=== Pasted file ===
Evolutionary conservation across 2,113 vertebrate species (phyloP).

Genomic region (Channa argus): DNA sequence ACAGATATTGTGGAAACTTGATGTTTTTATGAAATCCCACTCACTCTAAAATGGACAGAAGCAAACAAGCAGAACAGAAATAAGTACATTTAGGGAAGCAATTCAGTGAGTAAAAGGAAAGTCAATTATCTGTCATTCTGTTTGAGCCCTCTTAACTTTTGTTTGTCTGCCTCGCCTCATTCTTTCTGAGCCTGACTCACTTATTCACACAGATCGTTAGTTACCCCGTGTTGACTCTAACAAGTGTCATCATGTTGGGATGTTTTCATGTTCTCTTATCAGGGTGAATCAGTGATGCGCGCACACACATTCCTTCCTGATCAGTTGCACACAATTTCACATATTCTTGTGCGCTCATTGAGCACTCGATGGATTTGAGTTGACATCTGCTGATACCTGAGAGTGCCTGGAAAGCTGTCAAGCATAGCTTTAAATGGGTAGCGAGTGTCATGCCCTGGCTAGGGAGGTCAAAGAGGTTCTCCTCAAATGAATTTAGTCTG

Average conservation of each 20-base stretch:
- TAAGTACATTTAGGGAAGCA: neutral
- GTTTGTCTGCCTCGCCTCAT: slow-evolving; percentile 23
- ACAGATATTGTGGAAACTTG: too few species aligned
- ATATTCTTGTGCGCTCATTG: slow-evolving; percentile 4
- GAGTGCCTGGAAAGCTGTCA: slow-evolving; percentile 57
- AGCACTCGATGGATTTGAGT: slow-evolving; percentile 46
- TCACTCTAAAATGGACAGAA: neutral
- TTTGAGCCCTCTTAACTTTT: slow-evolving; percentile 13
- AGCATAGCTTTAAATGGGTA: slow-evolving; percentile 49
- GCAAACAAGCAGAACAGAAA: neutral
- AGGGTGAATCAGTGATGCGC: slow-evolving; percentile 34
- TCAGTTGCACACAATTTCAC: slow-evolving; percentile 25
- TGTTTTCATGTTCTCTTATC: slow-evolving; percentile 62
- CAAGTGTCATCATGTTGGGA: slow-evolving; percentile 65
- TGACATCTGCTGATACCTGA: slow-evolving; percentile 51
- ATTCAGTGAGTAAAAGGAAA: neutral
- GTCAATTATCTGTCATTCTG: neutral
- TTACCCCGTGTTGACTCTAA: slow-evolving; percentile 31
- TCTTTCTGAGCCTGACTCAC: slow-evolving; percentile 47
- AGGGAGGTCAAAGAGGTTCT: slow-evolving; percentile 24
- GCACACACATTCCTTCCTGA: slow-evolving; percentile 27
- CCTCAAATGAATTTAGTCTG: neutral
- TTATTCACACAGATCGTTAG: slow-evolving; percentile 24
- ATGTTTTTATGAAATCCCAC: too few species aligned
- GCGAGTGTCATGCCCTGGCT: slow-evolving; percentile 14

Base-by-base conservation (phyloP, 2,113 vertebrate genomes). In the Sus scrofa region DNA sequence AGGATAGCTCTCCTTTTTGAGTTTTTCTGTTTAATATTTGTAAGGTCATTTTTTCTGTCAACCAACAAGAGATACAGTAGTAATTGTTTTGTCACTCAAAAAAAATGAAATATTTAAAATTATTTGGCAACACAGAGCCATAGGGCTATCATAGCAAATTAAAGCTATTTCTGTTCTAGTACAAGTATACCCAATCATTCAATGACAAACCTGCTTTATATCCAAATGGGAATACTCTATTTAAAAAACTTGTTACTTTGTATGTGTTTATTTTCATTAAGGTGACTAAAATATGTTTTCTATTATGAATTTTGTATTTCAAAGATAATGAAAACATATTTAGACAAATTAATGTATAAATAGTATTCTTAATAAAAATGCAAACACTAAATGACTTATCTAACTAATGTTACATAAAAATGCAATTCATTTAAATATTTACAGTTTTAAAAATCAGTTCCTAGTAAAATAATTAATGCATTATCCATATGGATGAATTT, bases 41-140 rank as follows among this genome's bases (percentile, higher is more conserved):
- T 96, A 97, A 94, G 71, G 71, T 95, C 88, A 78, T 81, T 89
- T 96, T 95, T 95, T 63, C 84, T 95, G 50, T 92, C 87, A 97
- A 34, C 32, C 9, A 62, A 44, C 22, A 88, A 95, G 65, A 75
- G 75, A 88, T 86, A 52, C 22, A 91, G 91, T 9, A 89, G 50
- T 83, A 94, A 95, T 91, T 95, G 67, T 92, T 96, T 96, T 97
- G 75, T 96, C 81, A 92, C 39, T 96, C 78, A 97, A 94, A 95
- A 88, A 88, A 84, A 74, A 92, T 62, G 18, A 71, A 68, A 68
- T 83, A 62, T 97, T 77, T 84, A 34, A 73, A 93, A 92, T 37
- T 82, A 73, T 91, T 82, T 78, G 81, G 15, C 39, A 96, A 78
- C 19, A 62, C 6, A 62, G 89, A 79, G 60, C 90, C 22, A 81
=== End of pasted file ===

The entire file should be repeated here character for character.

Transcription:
Evolutionary conservation across 2,113 vertebrate species (phyloP).

Genomic region (Channa argus): DNA sequence ACAGATATTGTGGAAACTTGATGTTTTTATGAAATCCCACTCACTCTAAAATGGACAGAAGCAAACAAGCAGAACAGAAATAAGTACATTTAGGGAAGCAATTCAGTGAGTAAAAGGAAAGTCAATTATCTGTCATTCTGTTTGAGCCCTCTTAACTTTTGTTTGTCTGCCTCGCCTCATTCTTTCTGAGCCTGACTCACTTATTCACACAGATCGTTAGTTACCCCGTGTTGACTCTAACAAGTGTCATCATGTTGGGATGTTTTCATGTTCTCTTATCAGGGTGAATCAGTGATGCGCGCACACACATTCCTTCCTGATCAGTTGCACACAATTTCACATATTCTTGTGCGCTCATTGAGCACTCGATGGATTTGAGTTGACATCTGCTGATACCTGAGAGTGCCTGGAAAGCTGTCAAGCATAGCTTTAAATGGGTAGCGAGTGTCATGCCCTGGCTAGGGAGGTCAAAGAGGTTCTCCTCAAATGAATTTAGTCTG

Average conservation of each 20-base stretch:
- TAAGTACATTTAGGGAAGCA: neutral
- GTTTGTCTGCCTCGCCTCAT: slow-evolving; percentile 23
- ACAGATATTGTGGAAACTTG: too few species aligned
- ATATTCTTGTGCGCTCATTG: slow-evolving; percentile 4
- GAGTGCCTGGAAAGCTGTCA: slow-evolving; percentile 57
- AGCACTCGATGGATTTGAGT: slow-evolving; percentile 46
- TCACTCTAAAATGGACAGAA: neutral
- TTTGAGCCCTCTTAACTTTT: slow-evolving; percentile 13
- AGCATAGCTTTAAATGGGTA: slow-evolving; percentile 49
- GCAAACAAGCAGAACAGAAA: neutral
- AGGGTGAATCAGTGATGCGC: slow-evolving; percentile 34
- TCAGTTGCACACAATTTCAC: slow-evolving; percentile 25
- TGTTTTCATGTTCTCTTATC: slow-evolving; percentile 62
- CAAGTGTCATCATGTTGGGA: slow-evolving; percentile 65
- TGACATCTGCTGATACCTGA: slow-evolving; percentile 51
- ATTCAGTGAGTAAAAGGAAA: neutral
- GTCAATTATCTGTCATTCTG: neutral
- TTACCCCGTGTTGACTCTAA: slow-evolving; percentile 31
- TCTTTCTGAGCCTGACTCAC: slow-evolving; percentile 47
- AGGGAGGTCAAAGAGGTTCT: slow-evolving; percentile 24
- GCACACACATTCCTTCCTGA: slow-evolving; percentile 27
- CCTCAAATGAATTTAGTCTG: neutral
- TTATTCACACAGATCGTTAG: slow-evolving; percentile 24
- ATGTTTTTATGAAATCCCAC: too few species aligned
- GCGAGTGTCATGCCCTGGCT: slow-evolving; percentile 14

Base-by-base conservation (phyloP, 2,113 vertebrate genomes). In the Sus scrofa region DNA sequence AGGATAGCTCTCCTTTTTGAGTTTTTCTGTTTAATATTTGTAAGGTCATTTTTTCTGTCAACCAACAAGAGATACAGTAGTAATTGTTTTGTCACTCAAAAAAAATGAAATATTTAAAATTATTTGGCAACACAGAGCCATAGGGCTATCATAGCAAATTAAAGCTATTTCTGTTCTAGTACAAGTATACCCAATCATTCAATGACAAACCTGCTTTATATCCAAATGGGAATACTCTATTTAAAAAACTTGTTACTTTGTATGTGTTTATTTTCATTAAGGTGACTAAAATATGTTTTCTATTATGAATTTTGTATTTCAAAGATAATGAAAACATATTTAGACAAATTAATGTATAAATAGTATTCTTAATAAAAATGCAAACACTAAATGACTTATCTAACTAATGTTACATAAAAATGCAATTCATTTAAATATTTACAGTTTTAAAAATCAGTTCCTAGTAAAATAATTAATGCATTATCCATATGGATGAATTT, bases 41-140 rank as follows among this genome's bases (percentile, higher is more conserved):
- T 96, A 97, A 94, G 71, G 71, T 95, C 88, A 78, T 81, T 89
- T 96, T 95, T 95, T 63, C 84, T 95, G 50, T 92, C 87, A 97
- A 34, C 32, C 9, A 62, A 44, C 22, A 88, A 95, G 65, A 75
- G 75, A 88, T 86, A 52, C 22, A 91, G 91, T 9, A 89, G 50
- T 83, A 94, A 95, T 91, T 95, G 67, T 92, T 96, T 96, T 97
- G 75, T 96, C 81, A 92, C 39, T 96, C 78, A 97, A 94, A 95
- A 88, A 88, A 84, A 74, A 92, T 62, G 18, A 71, A 68, A 68
- T 83, A 62, T 97, T 77, T 84, A 34, A 73, A 93, A 92, T 37
- T 82, A 73, T 91, T 82, T 78, G 81, G 15, C 39, A 96, A 78
- C 19, A 62, C 6, A 62, G 89, A 79, G 60, C 90, C 22, A 81